A quick look around the kitchen, and there's copies of four different Umberto Eco books to hand. Obviously, I need to tidy up more. More important than that, though, I need some more Umberto Eco books closer to hand.
Eco died at the weekend. Philosopher, polymath, cultural commentator, scholar, semiotician, novelist. And an unashamed fan-boy. He never came across as someone superior to the texts he was discussing; whether it was Joyce or James Bond, Proust or Tin-Tin, Eco always gave off the distinct impression that he liked the stories for what they were. There's not many can always say that, as anyone who's waded through much academic writing should be able to tell you.
I came to Eco through his first novel, The Name of the Rose. It's still my favourite single book. Why? Because it's the one that does everything. It's the novelistic equivalent of, say, Scorsese's GoodFellas; it's the summation of pretty much everything possible in a mode of communication at the point in time of the text's creation. It's that good.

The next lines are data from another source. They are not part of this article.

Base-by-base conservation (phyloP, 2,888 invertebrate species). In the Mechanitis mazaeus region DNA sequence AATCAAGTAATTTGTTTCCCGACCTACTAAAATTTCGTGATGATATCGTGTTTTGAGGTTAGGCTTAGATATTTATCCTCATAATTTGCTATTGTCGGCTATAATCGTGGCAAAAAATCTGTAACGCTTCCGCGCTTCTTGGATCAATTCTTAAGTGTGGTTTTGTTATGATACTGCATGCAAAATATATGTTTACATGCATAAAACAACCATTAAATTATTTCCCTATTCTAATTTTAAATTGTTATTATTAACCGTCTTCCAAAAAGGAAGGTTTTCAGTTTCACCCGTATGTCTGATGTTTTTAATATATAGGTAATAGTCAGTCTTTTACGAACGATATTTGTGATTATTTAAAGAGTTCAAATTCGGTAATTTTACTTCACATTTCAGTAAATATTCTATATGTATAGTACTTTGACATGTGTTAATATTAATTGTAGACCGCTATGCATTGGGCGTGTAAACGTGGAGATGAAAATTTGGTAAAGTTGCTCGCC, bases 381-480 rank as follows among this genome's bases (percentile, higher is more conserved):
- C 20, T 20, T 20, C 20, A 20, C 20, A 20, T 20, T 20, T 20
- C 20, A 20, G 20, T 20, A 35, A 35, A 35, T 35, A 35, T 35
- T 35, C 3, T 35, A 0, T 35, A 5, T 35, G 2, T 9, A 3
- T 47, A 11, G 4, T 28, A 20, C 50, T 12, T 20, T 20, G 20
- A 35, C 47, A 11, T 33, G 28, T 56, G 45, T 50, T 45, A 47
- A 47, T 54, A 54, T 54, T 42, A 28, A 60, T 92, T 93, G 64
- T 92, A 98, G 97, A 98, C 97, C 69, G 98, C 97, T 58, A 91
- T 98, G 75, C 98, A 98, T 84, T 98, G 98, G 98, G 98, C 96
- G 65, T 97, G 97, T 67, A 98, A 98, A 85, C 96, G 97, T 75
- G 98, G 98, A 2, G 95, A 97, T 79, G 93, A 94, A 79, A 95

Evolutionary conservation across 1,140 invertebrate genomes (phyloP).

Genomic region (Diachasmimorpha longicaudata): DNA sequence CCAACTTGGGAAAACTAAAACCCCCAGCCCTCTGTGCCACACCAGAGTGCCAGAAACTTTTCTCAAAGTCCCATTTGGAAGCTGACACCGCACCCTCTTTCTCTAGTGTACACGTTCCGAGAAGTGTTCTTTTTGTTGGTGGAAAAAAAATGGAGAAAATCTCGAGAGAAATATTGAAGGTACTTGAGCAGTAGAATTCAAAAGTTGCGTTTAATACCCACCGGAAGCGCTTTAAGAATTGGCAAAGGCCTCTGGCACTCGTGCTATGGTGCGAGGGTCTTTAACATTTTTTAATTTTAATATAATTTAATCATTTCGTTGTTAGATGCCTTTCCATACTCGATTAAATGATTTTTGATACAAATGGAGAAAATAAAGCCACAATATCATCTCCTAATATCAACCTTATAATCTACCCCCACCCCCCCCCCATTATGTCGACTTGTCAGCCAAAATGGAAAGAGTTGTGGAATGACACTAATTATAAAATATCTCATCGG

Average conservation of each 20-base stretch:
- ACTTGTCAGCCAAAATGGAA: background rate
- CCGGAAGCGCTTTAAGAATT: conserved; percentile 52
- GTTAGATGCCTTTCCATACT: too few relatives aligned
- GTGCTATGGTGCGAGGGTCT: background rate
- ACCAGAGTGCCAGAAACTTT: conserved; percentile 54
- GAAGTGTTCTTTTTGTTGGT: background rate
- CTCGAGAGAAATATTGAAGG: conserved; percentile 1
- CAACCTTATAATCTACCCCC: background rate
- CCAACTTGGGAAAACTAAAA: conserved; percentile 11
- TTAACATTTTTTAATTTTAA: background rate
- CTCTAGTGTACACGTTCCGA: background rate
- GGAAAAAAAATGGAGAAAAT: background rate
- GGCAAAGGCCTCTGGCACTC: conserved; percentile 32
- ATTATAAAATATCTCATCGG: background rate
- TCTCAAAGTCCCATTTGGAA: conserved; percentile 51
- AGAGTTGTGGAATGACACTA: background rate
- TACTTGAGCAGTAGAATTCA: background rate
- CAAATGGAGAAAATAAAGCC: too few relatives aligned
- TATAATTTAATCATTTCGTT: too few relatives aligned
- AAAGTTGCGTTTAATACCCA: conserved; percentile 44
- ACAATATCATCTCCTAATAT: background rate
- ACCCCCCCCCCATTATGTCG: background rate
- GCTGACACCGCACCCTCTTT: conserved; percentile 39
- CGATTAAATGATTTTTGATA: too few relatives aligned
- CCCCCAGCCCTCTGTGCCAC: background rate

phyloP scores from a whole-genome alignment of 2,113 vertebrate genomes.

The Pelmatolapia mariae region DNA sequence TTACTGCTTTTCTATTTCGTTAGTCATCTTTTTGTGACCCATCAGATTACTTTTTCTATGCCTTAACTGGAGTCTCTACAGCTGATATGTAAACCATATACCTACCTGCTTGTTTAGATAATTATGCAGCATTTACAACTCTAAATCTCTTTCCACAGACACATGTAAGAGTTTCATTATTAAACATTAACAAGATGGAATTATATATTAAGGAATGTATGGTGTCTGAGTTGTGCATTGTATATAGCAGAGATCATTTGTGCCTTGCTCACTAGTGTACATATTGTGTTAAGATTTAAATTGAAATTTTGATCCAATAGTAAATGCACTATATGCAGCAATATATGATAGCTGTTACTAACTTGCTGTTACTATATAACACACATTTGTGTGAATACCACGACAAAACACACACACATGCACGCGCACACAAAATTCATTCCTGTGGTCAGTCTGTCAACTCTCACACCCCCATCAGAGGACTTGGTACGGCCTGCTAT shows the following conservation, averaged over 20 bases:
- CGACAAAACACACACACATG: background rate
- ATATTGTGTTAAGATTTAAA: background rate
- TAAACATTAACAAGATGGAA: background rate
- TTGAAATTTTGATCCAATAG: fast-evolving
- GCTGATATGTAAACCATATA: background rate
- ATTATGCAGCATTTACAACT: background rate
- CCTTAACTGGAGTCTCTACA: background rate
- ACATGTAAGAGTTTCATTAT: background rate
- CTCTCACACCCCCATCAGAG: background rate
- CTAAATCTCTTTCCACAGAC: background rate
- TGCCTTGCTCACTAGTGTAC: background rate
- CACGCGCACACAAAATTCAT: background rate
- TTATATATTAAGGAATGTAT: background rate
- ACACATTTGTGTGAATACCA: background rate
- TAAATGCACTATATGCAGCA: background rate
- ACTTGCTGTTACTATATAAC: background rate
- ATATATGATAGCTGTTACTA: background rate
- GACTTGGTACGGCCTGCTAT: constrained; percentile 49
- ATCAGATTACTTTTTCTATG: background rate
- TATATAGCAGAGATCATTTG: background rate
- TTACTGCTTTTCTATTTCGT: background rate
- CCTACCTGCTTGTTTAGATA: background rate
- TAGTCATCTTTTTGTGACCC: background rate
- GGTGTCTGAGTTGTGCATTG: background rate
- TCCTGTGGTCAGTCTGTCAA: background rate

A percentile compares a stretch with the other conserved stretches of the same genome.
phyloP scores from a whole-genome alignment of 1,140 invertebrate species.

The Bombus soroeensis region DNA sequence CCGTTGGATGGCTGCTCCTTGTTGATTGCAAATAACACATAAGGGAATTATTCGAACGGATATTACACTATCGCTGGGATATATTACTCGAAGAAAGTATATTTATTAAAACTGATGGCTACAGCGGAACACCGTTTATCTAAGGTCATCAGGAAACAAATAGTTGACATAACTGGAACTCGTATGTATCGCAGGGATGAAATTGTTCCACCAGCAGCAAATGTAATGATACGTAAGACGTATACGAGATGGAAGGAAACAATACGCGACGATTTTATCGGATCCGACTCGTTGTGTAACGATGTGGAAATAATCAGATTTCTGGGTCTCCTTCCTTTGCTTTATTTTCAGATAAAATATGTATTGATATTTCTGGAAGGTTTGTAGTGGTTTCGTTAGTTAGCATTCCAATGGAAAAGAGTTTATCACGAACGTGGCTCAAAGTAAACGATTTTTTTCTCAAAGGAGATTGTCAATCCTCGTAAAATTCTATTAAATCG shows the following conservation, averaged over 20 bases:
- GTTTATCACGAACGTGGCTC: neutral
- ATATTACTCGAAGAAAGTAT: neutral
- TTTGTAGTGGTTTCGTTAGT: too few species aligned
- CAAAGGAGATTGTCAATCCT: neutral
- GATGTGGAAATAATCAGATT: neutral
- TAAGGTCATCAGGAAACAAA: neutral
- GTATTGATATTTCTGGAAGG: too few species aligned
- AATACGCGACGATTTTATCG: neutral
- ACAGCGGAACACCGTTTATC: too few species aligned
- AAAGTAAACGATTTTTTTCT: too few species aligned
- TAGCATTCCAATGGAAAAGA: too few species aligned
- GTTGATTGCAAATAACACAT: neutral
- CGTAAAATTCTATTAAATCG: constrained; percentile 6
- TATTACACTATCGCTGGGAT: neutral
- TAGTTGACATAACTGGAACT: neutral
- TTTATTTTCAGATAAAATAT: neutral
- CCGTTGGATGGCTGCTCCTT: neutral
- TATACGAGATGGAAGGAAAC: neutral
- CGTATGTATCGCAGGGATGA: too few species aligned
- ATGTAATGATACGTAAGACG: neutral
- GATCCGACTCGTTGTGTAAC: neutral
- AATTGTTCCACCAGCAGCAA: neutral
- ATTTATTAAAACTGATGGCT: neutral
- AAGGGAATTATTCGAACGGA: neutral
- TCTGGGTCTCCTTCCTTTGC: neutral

When, in time, I came to make my own attempt at a historical novel, The Name of the Rose was one of the models I had in my mind; a race against time with a looming (and perhaps unintentional) apocalypse. It's a book I go back to every couple of years for a summer re-read.
Throughout his fiction, Eco weaved tales of conspiracy theories that took on lives of their own, of signs and symbols that meant different things to different people, of the lives in the margins of books. In Foucault's Pendulum, Eco deconstructed Dan Brown a generation before Brown had the admittedly promising idea of taking Baigent and Leigh's Holy Blood and the Holy Grail and weaponizing it. In Baudolino his characters went off the map, once more tipping the hat to one of his heroes, Borges.
Worthy of note is the contribution of his original translator from the Italian, William Weaver; their collaborations were exacting and nuanced.
I've got his last novel, Number Zero, waiting to be read. I'd dipped into the first few pages not long after Christmas but got distracted by something shiny. I'm now looking forwards to getting involved, one last time, with the great fella.